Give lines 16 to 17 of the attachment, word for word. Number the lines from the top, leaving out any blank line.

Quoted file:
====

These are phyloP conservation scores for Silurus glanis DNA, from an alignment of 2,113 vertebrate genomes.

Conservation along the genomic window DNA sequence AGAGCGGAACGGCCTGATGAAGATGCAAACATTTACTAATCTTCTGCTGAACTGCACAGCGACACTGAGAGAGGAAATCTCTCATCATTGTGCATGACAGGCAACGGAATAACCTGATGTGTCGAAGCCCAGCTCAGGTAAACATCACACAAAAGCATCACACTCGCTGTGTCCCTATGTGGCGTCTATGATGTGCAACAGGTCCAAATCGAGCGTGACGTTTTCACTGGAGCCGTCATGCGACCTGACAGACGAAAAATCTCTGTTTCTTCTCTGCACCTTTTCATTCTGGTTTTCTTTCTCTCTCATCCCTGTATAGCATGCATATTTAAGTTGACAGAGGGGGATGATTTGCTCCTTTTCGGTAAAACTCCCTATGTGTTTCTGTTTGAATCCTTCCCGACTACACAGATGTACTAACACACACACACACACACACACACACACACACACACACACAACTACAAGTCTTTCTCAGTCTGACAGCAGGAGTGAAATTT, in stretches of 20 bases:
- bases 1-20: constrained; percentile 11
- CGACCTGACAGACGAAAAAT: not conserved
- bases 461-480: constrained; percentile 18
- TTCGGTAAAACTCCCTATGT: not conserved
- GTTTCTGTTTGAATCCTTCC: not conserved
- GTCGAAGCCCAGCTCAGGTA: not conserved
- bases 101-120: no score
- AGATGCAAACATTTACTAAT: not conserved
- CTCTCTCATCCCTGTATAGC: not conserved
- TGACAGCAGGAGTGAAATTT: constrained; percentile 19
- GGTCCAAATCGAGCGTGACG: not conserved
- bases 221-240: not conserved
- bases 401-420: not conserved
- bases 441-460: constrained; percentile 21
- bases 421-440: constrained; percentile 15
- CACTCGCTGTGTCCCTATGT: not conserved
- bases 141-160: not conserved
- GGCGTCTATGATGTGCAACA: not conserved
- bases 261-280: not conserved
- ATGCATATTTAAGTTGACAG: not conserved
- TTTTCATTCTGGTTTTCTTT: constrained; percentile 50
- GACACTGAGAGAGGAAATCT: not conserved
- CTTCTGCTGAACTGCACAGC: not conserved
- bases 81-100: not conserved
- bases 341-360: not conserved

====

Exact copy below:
- bases 441-460: constrained; percentile 21
- bases 421-440: constrained; percentile 15